Amazon (NASDAQ:AMZN) is much more than a retail company. Two of its fastest-growing businesses are its cloud computing service, Amazon Web Services (AWS), and its burgeoning digital advertising business. Both are bringing in billions of relatively high-margin revenue for the online retail giant, and are key to the company's overall profitability.

But Amazon's competitors aren't willing to use its services like AWS or Amazon Advertising so long as they're attached to the enemy mothership. Shopify is the latest company to leave Amazon's cloud, opting instead for service from Google, the Alphabet (NASDAQ:GOOGL) (NASDAQ:GOOG) subsidiary. Meanwhile, just 20% of retailers are advertising on Amazon's platform, according to a survey from Digiday.

Can Amazon win over retailers, or is Google ultimately going to benefit?

A server room with racks of computers.

Image source: Getty Images.

Amazon is attached to the cloud

Amazon can't do much about other retail companies not wanting to host their data on Amazon's servers. Many have wondered whether it makes sense for Amazon to spin off AWS. There are too many mutual benefits for that to be a value-creating proposition, CFO Brian Olsavsky pointed out, even when accounting for the retail companies that AWS is missing out on.

AWS continues to grow quickly, with sales up 43% year over year in 2017 to $17.5 billion.

Google's cloud business is starting to catch up, but still has a long way to go. Alphabet CFO Ruth Porat said Google Cloud reached a $1 billion per quarter run rate at the end of last year, and she believes it's "the fastest-growing, major, public cloud provider in the world." Porat wouldn't give details on exactly how quickly it's growing, and, of course, it's growing off a much smaller base than Amazon.

Amazon seems fine to cede retail businesses to Google and other competitors as it continues to grab share from other industries -- even ones it's competing in or thinking of competing in, including streaming video and healthcare, for example. That leaves room for Google (or someone else) to develop specialized solutions for retailers in order to attract more customers.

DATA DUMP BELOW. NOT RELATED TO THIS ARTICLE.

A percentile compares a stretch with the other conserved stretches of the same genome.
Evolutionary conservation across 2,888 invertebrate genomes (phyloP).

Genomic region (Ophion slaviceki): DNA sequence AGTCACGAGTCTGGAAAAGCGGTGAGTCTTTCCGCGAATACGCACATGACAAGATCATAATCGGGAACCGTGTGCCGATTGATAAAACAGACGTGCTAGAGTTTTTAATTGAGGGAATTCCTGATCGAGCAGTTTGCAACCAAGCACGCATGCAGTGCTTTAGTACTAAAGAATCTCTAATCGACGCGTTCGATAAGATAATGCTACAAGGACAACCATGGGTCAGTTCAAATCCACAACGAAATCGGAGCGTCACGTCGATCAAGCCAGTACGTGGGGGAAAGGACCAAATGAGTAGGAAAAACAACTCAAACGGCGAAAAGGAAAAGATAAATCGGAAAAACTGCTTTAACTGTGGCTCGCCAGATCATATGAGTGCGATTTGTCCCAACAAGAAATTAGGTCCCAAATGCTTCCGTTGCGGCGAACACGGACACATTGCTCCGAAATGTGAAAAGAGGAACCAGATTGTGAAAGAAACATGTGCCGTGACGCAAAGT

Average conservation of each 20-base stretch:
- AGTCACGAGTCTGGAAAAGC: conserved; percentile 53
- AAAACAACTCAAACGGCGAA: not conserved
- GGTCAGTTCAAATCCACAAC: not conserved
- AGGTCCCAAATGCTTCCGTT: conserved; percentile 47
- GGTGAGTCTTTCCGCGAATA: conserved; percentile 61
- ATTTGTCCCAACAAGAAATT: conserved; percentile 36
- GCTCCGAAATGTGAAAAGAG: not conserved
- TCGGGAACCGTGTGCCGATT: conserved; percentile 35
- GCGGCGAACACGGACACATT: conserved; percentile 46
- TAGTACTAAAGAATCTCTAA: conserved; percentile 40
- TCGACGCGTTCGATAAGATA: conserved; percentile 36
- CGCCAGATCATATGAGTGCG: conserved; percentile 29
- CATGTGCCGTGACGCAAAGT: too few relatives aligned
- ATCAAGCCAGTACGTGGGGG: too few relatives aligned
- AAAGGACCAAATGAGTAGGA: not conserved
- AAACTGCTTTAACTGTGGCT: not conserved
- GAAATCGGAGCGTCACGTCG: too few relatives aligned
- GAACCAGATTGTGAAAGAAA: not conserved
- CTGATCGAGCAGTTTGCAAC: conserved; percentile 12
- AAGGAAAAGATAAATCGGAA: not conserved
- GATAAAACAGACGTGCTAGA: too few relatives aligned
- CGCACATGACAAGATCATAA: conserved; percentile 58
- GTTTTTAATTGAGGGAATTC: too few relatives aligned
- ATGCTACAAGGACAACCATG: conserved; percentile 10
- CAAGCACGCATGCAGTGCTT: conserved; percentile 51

That said, you'd think the company best-suited to serve retailers is the one serving the biggest online retailer in the world.

Amazon ad products on its boxes, Echo, Kindle Fire, desktop, and laptop.

Image source: Amazon.

Some retailers might not have a choice but to work with Amazon Advertising

Amazon's advertising solutions are still fairly bare bones. The most common use for Amazon's ad products are search ads, which populate sponsored search results at the top of listings just like Google's search ads. Amazon also sells banners that can show up above search results featuring an entire line of products.

It doesn't make sense to buy those ads if you don't sell on Amazon's marketplace. Google can drive internet searchers straight to your own website.

But smaller retailers may need to start considering Amazon as more of a marketplace than a stand-alone retailer. More than 50% of units sold on Amazon already come from third-party retailers.

As more and more product searches start on Amazon.com and not Google, Amazon should be able to attract more third-party merchants and eventually small specialty retailers could list their inventory on Amazon.com. Many retailers already work with online marketplaces like eBay, so it's not a significant leap.

With more third-party sellers on Amazon, more will buy advertising to stand out. Indeed, 27% of retailers told Digiday they plan to advertise on Amazon this year.

While retailers might prefer to advertise on Google and drive traffic to their own websites, they might give in and see the mutual benefits of giving Amazon some of their business.

Retailers need to go online

As more and more customers do their shopping online, retailers have growing needs for a cloud solution and a way to drive traffic to their products. Google's ability to drive traffic to their products is diminishing over time as shoppers tend to gravitate toward Amazon to begin their online product searches. That's why Amazon Advertising could cut into Google's market share.

Meanwhile, Google Cloud serves as an excellent alternative to AWS for retailers that don't want to support Amazon's operations, and that should enable Google to keep up its rapid growth. But there's plenty of industry growth to go around, and Amazon continues to dominate cloud computing growth on an absolute basis despite being shunned by other retail companies.